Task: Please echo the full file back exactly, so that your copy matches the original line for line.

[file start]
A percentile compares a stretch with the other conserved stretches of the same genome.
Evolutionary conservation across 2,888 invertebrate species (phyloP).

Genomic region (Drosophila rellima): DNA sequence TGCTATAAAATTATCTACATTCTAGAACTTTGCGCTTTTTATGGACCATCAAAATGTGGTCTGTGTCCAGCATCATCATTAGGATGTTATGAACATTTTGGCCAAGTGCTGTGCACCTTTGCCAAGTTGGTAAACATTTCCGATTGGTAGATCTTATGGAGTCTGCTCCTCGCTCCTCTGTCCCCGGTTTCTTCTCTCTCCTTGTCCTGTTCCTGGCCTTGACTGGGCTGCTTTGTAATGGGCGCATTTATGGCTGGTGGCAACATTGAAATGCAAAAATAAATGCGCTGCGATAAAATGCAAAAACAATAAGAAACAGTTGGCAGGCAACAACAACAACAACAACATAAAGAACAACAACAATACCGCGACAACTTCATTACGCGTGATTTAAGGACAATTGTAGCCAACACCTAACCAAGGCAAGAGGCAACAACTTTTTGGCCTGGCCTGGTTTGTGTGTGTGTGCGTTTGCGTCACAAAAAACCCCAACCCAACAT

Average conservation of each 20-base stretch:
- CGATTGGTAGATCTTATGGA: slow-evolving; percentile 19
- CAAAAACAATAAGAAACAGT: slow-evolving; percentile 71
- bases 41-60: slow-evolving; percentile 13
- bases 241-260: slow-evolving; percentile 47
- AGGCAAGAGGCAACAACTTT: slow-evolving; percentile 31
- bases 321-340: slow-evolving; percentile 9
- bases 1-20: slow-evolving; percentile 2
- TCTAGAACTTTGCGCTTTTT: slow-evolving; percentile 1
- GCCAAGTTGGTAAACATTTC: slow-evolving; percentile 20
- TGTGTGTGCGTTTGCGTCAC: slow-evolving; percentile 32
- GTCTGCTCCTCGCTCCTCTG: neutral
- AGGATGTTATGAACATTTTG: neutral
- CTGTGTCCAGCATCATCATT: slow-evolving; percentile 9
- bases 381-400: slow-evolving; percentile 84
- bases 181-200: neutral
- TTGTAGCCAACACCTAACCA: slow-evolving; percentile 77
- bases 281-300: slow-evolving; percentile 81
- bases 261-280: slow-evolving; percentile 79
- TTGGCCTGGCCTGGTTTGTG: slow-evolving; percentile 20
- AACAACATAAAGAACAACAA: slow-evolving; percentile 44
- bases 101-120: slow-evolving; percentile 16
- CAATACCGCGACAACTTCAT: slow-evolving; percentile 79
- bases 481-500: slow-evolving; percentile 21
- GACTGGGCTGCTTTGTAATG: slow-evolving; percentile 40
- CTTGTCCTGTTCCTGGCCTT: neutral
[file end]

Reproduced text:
A percentile compares a stretch with the other conserved stretches of the same genome.
Evolutionary conservation across 2,888 invertebrate species (phyloP).

Genomic region (Drosophila rellima): DNA sequence TGCTATAAAATTATCTACATTCTAGAACTTTGCGCTTTTTATGGACCATCAAAATGTGGTCTGTGTCCAGCATCATCATTAGGATGTTATGAACATTTTGGCCAAGTGCTGTGCACCTTTGCCAAGTTGGTAAACATTTCCGATTGGTAGATCTTATGGAGTCTGCTCCTCGCTCCTCTGTCCCCGGTTTCTTCTCTCTCCTTGTCCTGTTCCTGGCCTTGACTGGGCTGCTTTGTAATGGGCGCATTTATGGCTGGTGGCAACATTGAAATGCAAAAATAAATGCGCTGCGATAAAATGCAAAAACAATAAGAAACAGTTGGCAGGCAACAACAACAACAACAACATAAAGAACAACAACAATACCGCGACAACTTCATTACGCGTGATTTAAGGACAATTGTAGCCAACACCTAACCAAGGCAAGAGGCAACAACTTTTTGGCCTGGCCTGGTTTGTGTGTGTGTGCGTTTGCGTCACAAAAAACCCCAACCCAACAT

Average conservation of each 20-base stretch:
- CGATTGGTAGATCTTATGGA: slow-evolving; percentile 19
- CAAAAACAATAAGAAACAGT: slow-evolving; percentile 71
- bases 41-60: slow-evolving; percentile 13
- bases 241-260: slow-evolving; percentile 47
- AGGCAAGAGGCAACAACTTT: slow-evolving; percentile 31
- bases 321-340: slow-evolving; percentile 9
- bases 1-20: slow-evolving; percentile 2
- TCTAGAACTTTGCGCTTTTT: slow-evolving; percentile 1
- GCCAAGTTGGTAAACATTTC: slow-evolving; percentile 20
- TGTGTGTGCGTTTGCGTCAC: slow-evolving; percentile 32
- GTCTGCTCCTCGCTCCTCTG: neutral
- AGGATGTTATGAACATTTTG: neutral
- CTGTGTCCAGCATCATCATT: slow-evolving; percentile 9
- bases 381-400: slow-evolving; percentile 84
- bases 181-200: neutral
- TTGTAGCCAACACCTAACCA: slow-evolving; percentile 77
- bases 281-300: slow-evolving; percentile 81
- bases 261-280: slow-evolving; percentile 79
- TTGGCCTGGCCTGGTTTGTG: slow-evolving; percentile 20
- AACAACATAAAGAACAACAA: slow-evolving; percentile 44
- bases 101-120: slow-evolving; percentile 16
- CAATACCGCGACAACTTCAT: slow-evolving; percentile 79
- bases 481-500: slow-evolving; percentile 21
- GACTGGGCTGCTTTGTAATG: slow-evolving; percentile 40
- CTTGTCCTGTTCCTGGCCTT: neutral